Remembering the temporal order of a sequence of events is a task easily performed by humans in everyday life, but the underlying neuronal mechanisms are unclear. This problem is particularly intriguing as human behavior often proceeds on a time scale of seconds, which is in stark contrast to the much faster millisecond time-scale of neuronal processing in our brains. One long-held hypothesis in sequence learning suggests that a particular temporal fine-structure of neuronal activity - termed 'phase precession' - enables the compression of slow behavioral sequences down to the fast time scale of the induction of synaptic plasticity. Using mathematical analysis and computer simulations, we find that - for short enough synaptic learning windows - phase precession can improve temporal-order learning tremendously and that the asymmetric part of the synaptic learning window is essential for temporal-order learning. To test these predictions, we suggest experiments that selectively alter phase precession or the learning window and evaluate memory of temporal order.
Code and data are now available at https://gitlab.com/e.reifenstein/synaptic-learning-rules-for-sequence-learning
- Richard Kempter
- Richard Kempter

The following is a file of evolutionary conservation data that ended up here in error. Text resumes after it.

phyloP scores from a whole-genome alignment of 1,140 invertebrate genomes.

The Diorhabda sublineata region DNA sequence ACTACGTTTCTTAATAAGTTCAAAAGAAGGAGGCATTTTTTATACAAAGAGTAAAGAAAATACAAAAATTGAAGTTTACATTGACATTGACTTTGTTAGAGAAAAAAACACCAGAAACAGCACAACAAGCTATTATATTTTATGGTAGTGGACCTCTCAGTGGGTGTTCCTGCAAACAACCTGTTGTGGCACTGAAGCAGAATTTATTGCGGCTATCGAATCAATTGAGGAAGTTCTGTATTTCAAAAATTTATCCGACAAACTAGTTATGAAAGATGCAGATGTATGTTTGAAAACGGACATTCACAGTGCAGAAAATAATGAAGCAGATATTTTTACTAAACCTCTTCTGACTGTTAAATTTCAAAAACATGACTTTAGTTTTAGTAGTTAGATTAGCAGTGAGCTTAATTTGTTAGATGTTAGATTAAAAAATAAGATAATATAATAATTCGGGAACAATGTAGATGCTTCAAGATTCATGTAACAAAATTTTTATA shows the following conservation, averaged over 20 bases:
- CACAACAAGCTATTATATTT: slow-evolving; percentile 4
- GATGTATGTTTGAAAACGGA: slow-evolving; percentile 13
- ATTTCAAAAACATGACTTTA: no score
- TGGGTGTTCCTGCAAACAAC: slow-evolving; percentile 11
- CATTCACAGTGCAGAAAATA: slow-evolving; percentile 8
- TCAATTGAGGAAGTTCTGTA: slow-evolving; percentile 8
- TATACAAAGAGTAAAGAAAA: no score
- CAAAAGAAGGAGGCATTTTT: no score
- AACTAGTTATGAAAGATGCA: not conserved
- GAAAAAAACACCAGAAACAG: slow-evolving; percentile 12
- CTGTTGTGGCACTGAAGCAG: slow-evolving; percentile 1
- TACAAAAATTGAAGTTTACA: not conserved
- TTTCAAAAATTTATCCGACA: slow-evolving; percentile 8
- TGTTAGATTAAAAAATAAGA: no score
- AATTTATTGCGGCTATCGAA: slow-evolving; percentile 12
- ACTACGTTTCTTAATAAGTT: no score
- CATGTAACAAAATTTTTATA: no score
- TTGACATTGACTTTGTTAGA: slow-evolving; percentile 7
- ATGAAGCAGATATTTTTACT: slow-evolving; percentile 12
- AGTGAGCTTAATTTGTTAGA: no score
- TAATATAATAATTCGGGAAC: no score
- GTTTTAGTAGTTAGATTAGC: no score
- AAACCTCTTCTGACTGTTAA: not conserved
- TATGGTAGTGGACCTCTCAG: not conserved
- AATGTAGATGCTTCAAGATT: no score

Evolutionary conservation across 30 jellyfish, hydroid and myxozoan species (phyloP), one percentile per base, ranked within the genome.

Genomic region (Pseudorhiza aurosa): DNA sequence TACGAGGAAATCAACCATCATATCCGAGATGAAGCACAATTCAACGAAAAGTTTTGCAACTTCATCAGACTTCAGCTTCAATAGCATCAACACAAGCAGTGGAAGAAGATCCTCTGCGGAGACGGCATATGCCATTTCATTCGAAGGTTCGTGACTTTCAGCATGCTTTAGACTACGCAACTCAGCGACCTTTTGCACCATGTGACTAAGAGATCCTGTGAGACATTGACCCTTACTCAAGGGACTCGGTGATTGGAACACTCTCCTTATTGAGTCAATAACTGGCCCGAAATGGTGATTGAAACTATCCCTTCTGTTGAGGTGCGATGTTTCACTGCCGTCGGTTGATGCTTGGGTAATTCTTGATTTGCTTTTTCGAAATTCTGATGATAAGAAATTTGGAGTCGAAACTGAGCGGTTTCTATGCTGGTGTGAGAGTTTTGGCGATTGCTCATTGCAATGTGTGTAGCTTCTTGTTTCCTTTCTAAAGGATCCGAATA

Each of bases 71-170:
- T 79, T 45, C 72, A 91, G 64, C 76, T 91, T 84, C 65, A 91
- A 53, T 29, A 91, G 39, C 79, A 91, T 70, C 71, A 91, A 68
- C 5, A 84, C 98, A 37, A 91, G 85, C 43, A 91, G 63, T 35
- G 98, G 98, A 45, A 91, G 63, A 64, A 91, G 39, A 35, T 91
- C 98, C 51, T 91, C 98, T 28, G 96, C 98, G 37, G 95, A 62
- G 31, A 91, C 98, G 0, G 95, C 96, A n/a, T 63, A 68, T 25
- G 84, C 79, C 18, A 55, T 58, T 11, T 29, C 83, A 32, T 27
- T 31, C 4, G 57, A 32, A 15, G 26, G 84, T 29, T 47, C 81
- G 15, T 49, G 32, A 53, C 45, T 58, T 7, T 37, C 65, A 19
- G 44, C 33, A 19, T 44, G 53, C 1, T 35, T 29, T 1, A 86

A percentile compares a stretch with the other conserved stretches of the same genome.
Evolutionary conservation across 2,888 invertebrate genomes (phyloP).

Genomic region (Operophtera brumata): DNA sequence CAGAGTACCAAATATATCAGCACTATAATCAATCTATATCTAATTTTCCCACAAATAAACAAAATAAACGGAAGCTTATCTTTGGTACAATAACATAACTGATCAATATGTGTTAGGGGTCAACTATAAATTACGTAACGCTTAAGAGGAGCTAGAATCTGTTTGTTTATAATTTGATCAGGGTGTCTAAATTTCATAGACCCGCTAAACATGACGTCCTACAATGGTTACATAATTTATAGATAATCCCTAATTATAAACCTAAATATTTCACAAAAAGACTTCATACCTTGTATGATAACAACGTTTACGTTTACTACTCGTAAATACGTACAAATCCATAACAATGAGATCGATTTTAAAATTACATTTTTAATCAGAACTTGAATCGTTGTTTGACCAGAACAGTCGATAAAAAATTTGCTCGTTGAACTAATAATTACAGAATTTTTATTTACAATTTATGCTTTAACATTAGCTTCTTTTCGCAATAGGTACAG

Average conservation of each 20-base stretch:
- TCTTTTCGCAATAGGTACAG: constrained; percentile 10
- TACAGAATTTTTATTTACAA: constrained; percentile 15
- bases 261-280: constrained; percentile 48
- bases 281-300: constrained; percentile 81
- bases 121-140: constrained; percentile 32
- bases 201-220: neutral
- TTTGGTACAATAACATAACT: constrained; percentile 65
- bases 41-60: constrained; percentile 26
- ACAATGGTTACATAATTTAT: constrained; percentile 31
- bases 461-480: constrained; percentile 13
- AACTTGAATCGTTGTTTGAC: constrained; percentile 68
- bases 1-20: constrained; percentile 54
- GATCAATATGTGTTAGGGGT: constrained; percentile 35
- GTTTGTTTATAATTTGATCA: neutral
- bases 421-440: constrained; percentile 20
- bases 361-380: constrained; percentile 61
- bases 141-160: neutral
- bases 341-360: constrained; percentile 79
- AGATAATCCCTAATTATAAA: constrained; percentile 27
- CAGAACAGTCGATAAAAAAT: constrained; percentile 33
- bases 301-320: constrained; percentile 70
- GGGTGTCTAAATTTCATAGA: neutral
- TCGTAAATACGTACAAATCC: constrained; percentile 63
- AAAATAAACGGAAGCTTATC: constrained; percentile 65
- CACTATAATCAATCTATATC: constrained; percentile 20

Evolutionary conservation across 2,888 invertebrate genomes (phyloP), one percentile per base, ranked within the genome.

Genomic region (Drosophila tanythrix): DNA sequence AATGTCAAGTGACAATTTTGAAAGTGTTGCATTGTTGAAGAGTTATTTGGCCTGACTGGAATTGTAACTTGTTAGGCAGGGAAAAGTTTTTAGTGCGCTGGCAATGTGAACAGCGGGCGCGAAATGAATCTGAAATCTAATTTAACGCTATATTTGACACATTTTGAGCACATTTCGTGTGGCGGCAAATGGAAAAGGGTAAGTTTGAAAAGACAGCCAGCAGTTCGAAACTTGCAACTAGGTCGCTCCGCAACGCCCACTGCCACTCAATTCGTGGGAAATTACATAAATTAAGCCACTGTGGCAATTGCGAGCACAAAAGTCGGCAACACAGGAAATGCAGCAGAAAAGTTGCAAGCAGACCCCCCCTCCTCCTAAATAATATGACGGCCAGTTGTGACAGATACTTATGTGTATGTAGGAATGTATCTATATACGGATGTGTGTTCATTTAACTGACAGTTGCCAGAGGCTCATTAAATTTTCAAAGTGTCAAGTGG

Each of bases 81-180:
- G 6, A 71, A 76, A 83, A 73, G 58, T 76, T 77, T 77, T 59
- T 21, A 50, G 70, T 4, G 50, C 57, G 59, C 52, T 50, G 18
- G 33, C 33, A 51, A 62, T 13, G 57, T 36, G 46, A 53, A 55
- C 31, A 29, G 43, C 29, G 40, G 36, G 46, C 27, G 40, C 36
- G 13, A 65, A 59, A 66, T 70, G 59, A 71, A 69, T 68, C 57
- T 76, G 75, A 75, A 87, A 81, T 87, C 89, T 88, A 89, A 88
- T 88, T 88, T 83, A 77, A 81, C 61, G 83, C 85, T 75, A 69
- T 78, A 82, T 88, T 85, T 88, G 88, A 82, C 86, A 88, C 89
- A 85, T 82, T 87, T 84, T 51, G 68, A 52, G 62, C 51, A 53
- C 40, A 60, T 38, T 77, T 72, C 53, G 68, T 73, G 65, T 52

The funders had no role in study design, data collection and interpretation, or the decision to submit the work for publication.
- Martin Vinck, Ernst Strüngmann Institute (ESI) for Neuroscience in Cooperation with Max Planck Society, Germany
© 2021, Reifenstein et al.
This article is distributed under the terms of the Creative Commons Attribution License permitting unrestricted use and redistribution provided that the original author and source are credited.
Understanding neuronal representations of odor-evoked activities and their progressive transformation from the sensory level to higher brain centers features one of the major aims in olfactory neuroscience. Here, we investigated how odor information is transformed and represented in higher-order neurons of the lateral horn, one of the higher olfactory centers implicated in determining innate behavior, using Drosophila melanogaster. We focused on a subset of third-order glutamatergic lateral horn neurons (LHNs) and characterized their odor coding properties in relation to their presynaptic partner neurons, the projection neurons (PNs) by two-photon functional imaging. We show that odors evoke reproducible, stereotypic, and odor-specific response patterns in LHNs. Notably, odor-evoked responses in these neurons are valence-specific in a way that their response amplitude is positively correlated with innate odor preferences. We postulate that this valence-specific activity is the result of integrating inputs from multiple olfactory channels through second-order neurons. GRASP and micro-lesioning experiments provide evidence that glutamatergic LHNs obtain their major excitatory input from uniglomerular PNs, while they receive an odor-specific inhibition through inhibitory multiglomerular PNs. In summary, our study indicates that odor representations in glutamatergic LHNs encode hedonic valence and odor identity and primarily retain the odor coding properties of second-order neurons.
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